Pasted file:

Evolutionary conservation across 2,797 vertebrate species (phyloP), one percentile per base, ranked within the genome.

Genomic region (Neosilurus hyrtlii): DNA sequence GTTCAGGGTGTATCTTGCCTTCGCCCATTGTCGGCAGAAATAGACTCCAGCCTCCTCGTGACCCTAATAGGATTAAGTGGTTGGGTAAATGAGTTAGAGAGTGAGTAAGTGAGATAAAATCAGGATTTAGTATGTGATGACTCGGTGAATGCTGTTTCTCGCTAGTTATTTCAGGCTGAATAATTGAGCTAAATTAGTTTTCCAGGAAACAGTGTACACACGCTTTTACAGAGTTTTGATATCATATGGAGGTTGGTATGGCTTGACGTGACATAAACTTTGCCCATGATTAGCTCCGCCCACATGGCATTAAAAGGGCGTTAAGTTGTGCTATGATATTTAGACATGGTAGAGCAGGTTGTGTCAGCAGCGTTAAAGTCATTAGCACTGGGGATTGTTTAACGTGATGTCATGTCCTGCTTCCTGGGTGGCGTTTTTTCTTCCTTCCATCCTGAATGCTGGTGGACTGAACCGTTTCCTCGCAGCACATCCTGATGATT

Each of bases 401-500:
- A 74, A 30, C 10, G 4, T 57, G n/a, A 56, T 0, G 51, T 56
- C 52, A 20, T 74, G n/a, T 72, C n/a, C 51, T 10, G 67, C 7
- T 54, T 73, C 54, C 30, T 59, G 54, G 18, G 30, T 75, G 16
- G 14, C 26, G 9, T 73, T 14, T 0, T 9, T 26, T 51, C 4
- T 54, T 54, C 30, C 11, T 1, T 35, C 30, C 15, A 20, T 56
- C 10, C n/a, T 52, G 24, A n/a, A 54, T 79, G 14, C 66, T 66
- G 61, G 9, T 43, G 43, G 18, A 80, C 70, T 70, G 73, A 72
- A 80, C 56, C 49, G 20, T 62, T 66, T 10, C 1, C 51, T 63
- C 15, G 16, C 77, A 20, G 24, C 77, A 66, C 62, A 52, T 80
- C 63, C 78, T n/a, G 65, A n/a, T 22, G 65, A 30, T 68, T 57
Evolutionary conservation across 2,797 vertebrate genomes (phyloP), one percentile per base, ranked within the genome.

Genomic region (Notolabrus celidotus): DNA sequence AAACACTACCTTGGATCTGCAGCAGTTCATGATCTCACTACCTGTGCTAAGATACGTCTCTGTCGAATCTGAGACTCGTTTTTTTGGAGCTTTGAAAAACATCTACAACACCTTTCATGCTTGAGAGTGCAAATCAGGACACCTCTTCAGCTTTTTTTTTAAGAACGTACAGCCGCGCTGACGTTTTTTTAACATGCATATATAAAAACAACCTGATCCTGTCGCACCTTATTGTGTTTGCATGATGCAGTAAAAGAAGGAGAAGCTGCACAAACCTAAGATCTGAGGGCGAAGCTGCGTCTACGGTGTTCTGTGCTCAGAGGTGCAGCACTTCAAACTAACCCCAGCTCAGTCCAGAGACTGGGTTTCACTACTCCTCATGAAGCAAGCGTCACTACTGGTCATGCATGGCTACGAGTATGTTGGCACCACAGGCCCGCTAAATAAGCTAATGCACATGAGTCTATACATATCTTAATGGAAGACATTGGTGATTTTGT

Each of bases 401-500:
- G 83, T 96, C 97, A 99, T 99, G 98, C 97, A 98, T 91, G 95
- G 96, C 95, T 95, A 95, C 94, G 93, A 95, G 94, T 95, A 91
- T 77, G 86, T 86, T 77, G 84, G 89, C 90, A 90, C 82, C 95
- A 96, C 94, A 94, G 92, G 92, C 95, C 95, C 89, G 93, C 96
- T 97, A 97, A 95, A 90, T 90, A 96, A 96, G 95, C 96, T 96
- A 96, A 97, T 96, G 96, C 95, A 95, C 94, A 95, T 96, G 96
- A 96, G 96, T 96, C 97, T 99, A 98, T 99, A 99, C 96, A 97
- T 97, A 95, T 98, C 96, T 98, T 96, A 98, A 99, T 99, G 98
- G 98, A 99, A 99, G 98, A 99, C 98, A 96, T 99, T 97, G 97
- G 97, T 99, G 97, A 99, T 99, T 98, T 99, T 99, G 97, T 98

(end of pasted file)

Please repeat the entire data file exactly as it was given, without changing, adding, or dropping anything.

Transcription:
Evolutionary conservation across 2,797 vertebrate species (phyloP), one percentile per base, ranked within the genome.

Genomic region (Neosilurus hyrtlii): DNA sequence GTTCAGGGTGTATCTTGCCTTCGCCCATTGTCGGCAGAAATAGACTCCAGCCTCCTCGTGACCCTAATAGGATTAAGTGGTTGGGTAAATGAGTTAGAGAGTGAGTAAGTGAGATAAAATCAGGATTTAGTATGTGATGACTCGGTGAATGCTGTTTCTCGCTAGTTATTTCAGGCTGAATAATTGAGCTAAATTAGTTTTCCAGGAAACAGTGTACACACGCTTTTACAGAGTTTTGATATCATATGGAGGTTGGTATGGCTTGACGTGACATAAACTTTGCCCATGATTAGCTCCGCCCACATGGCATTAAAAGGGCGTTAAGTTGTGCTATGATATTTAGACATGGTAGAGCAGGTTGTGTCAGCAGCGTTAAAGTCATTAGCACTGGGGATTGTTTAACGTGATGTCATGTCCTGCTTCCTGGGTGGCGTTTTTTCTTCCTTCCATCCTGAATGCTGGTGGACTGAACCGTTTCCTCGCAGCACATCCTGATGATT

Each of bases 401-500:
- A 74, A 30, C 10, G 4, T 57, G n/a, A 56, T 0, G 51, T 56
- C 52, A 20, T 74, G n/a, T 72, C n/a, C 51, T 10, G 67, C 7
- T 54, T 73, C 54, C 30, T 59, G 54, G 18, G 30, T 75, G 16
- G 14, C 26, G 9, T 73, T 14, T 0, T 9, T 26, T 51, C 4
- T 54, T 54, C 30, C 11, T 1, T 35, C 30, C 15, A 20, T 56
- C 10, C n/a, T 52, G 24, A n/a, A 54, T 79, G 14, C 66, T 66
- G 61, G 9, T 43, G 43, G 18, A 80, C 70, T 70, G 73, A 72
- A 80, C 56, C 49, G 20, T 62, T 66, T 10, C 1, C 51, T 63
- C 15, G 16, C 77, A 20, G 24, C 77, A 66, C 62, A 52, T 80
- C 63, C 78, T n/a, G 65, A n/a, T 22, G 65, A 30, T 68, T 57
Evolutionary conservation across 2,797 vertebrate genomes (phyloP), one percentile per base, ranked within the genome.

Genomic region (Notolabrus celidotus): DNA sequence AAACACTACCTTGGATCTGCAGCAGTTCATGATCTCACTACCTGTGCTAAGATACGTCTCTGTCGAATCTGAGACTCGTTTTTTTGGAGCTTTGAAAAACATCTACAACACCTTTCATGCTTGAGAGTGCAAATCAGGACACCTCTTCAGCTTTTTTTTTAAGAACGTACAGCCGCGCTGACGTTTTTTTAACATGCATATATAAAAACAACCTGATCCTGTCGCACCTTATTGTGTTTGCATGATGCAGTAAAAGAAGGAGAAGCTGCACAAACCTAAGATCTGAGGGCGAAGCTGCGTCTACGGTGTTCTGTGCTCAGAGGTGCAGCACTTCAAACTAACCCCAGCTCAGTCCAGAGACTGGGTTTCACTACTCCTCATGAAGCAAGCGTCACTACTGGTCATGCATGGCTACGAGTATGTTGGCACCACAGGCCCGCTAAATAAGCTAATGCACATGAGTCTATACATATCTTAATGGAAGACATTGGTGATTTTGT

Each of bases 401-500:
- G 83, T 96, C 97, A 99, T 99, G 98, C 97, A 98, T 91, G 95
- G 96, C 95, T 95, A 95, C 94, G 93, A 95, G 94, T 95, A 91
- T 77, G 86, T 86, T 77, G 84, G 89, C 90, A 90, C 82, C 95
- A 96, C 94, A 94, G 92, G 92, C 95, C 95, C 89, G 93, C 96
- T 97, A 97, A 95, A 90, T 90, A 96, A 96, G 95, C 96, T 96
- A 96, A 97, T 96, G 96, C 95, A 95, C 94, A 95, T 96, G 96
- A 96, G 96, T 96, C 97, T 99, A 98, T 99, A 99, C 96, A 97
- T 97, A 95, T 98, C 96, T 98, T 96, A 98, A 99, T 99, G 98
- G 98, A 99, A 99, G 98, A 99, C 98, A 96, T 99, T 97, G 97
- G 97, T 99, G 97, A 99, T 99, T 98, T 99, T 99, G 97, T 98